The eighth wonder of the world book review by Bertrand Hebert and Pat Laprade


Back in the early 1970s, I was an avid  watcher of Grand Prix Wrestling every Saturday afternoon on CFCF TV 12. Hosted by Jack Curran and Ray Boucher, it was a fun weekly showcase of the best and baddest wrestlers to hit the mat of this Montreal-based wrestling territory, not to mention characters like Black Jack Mulligan, Baron Fritz Von Ratschke, Gilles “The Fish” Poisson and “Mad Dog” Vachon.

But one the first wrestlers that I saw on Grand Prix Wrestling was a literal giant of a man. He was touted as a native of the town of Grenoble, France in the heart of the French Alps who measured at 7′ 4″ and weighed closed to 400 pounds. He wrestled under the name of “Giant Jean Ferre”, and he quickly became a superstar with local wrestling fans, whose giant stature and intimidating presence constantly filled the Verdun Auditorium and the Montreal Forum whenever he was part of a Grand Prix bill, especially his “Match of the Century” with fellow gargantuan wrestler Don Leo Jonathan in 1973 (in which I was part of that sold out crowd).

By the mid 70s, Giant Jean Ferre left Grand Prix Wrestling, and found greener pastures in the U.S. with Vince McMahon, Sr. and the promotion that was to become the WWF/WWE. He changed his name to “Andre the Giant”, found some fame in Hollywood with roles in “The Six Million Dollar Man” and the cult classic “The Princess Bride”, not to mention his “feud” with Hulk Hogan in 1987 that culminated in the classic showdown at Wrestlemania III, where it was claimed that the Hulkster was the first wrestler to administer a body slam on Andre.

But outside the ring, Andre the Giant was a man whose heart was just as big as his height, divulged in many simple pleasures (playing cards backstage with his fellow wrestlers accompanied by many bottles of beer), was supportive to his family and colleagues. Yet his lifelong bout with the disorder acromegaly had Andre constantly wrestling with constant, agonizing pain in his knees and back, and led to his premature death in 1993 at the age of 46.

The team of Bertrand Hebert and Pat Laprade, who have quickly become much sought after wrestling experts with their acclaimed biographies of Pat Patterson and Mad Dog Vachon, as well as their definitive history of the Montreal wrestling scene, have once again applied their wrestling expertise and sports journalism skills to produce a biography on a grand scale that’s certainly worthy of a man like Andre the Giant: The Eighth Wonder of the World.

He was born Andre Roussimoff, the son of Bulgarian immigrants,  in 1946 in the town of Ussy-sur-Marne, France. Even when he was a teenager, young Andre knew that a career in the squared circle was for him, and launched his career in his native France in the 1960s, where Greco-Roman style wrestling had a large following at the time. He rounded off the decade with tours in the U.K. and Japan, where as “Monster Roussimoff” he became a superstar with Japanese fans. And then Montreal came next, where he would cement his reputation as an international star in the world of pro wrestling.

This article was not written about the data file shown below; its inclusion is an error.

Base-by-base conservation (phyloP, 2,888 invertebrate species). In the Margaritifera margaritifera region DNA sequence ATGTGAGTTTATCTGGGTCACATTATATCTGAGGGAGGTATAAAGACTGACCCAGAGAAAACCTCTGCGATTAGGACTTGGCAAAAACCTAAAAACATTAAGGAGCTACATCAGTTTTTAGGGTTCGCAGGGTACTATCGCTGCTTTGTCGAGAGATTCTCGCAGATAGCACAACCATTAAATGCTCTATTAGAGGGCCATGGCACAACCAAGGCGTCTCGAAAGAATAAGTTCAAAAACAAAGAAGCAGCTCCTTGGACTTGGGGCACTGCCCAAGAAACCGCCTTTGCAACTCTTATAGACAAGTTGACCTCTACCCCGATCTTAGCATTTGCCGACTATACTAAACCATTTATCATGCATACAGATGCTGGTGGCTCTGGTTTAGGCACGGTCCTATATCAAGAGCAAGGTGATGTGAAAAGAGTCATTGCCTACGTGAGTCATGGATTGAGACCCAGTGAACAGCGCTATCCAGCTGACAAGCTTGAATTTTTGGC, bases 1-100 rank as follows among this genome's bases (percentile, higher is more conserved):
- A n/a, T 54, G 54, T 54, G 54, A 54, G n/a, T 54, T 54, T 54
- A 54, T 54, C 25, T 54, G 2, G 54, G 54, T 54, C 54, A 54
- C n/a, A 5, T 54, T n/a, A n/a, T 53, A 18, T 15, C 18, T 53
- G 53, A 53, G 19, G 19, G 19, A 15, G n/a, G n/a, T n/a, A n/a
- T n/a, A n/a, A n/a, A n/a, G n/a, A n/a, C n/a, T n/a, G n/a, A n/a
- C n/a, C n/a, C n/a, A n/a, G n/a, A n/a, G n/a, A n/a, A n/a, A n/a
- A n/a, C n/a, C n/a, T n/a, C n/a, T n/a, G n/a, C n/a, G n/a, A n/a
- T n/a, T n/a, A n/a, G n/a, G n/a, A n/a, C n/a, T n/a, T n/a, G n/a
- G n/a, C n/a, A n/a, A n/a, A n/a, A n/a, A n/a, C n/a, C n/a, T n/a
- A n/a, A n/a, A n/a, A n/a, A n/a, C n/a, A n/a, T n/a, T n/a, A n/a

Andre the Giant

What I really admire about this book is how Hebert and Laprade’s passion for wrestling and their expansive knowledge of the sport really contributes to how thorough and exhaustive they are when it came to telling the story of Andre the Giant.
For example, there are separate chapters dedicated to the history of the Japanese and Montreal wrestling scenes and the many promotions that created fierce rivalries that were quite dog-eat-dog; the many nicknames Andre wrestled under; the disputes of his actual height and weight, and also the story behind the disorder acromegaly (which enlarged the human body, especially the head, hands and feet), which was Andre’s claim to fame, as well as a major burden to his health and well being.

And thanks to pair’s diligent research work and countless interviews with family, friends and colleagues, the reader gets detailed behind the scenes stories of many of Andre’s triumphs and setbacks in the ring. In fact, their detailed retelling of his 1987 feud with Hulk Hogan from its origins to Wrestlemania III are so dedicated to every minutiae of the events it took me back to when I originally watched that scenario play out on TV and closed circuit television 33 years ago.

As well, there are plenty of details about the Andre Roussimoff side of the man. His dedication to friends and family (especially when he tried to reestablish a relationship with his only daughter Robin), his pride of portraying the role of Fezzik in “The Princess Bride” that extended to carrying a copy of the movie with him wherever he went on road so that he could watch it in his hotel room, and his love of wrestling and the world of wrestling that was so deep, he decided to continue to appear on arena wrestling shows, even though many surgeries left him physically limited to perform any of his famed wrestling moves.
The Eighth Wonder of the World is a book that deserves a championship belt for telling the story of a much loved and respected figure in pro wrestling who tragically became a victim of his own body. And as a result Andre Roussimoff and his alter ego of Andre the Giant can truly be regarded as “larger than life”.

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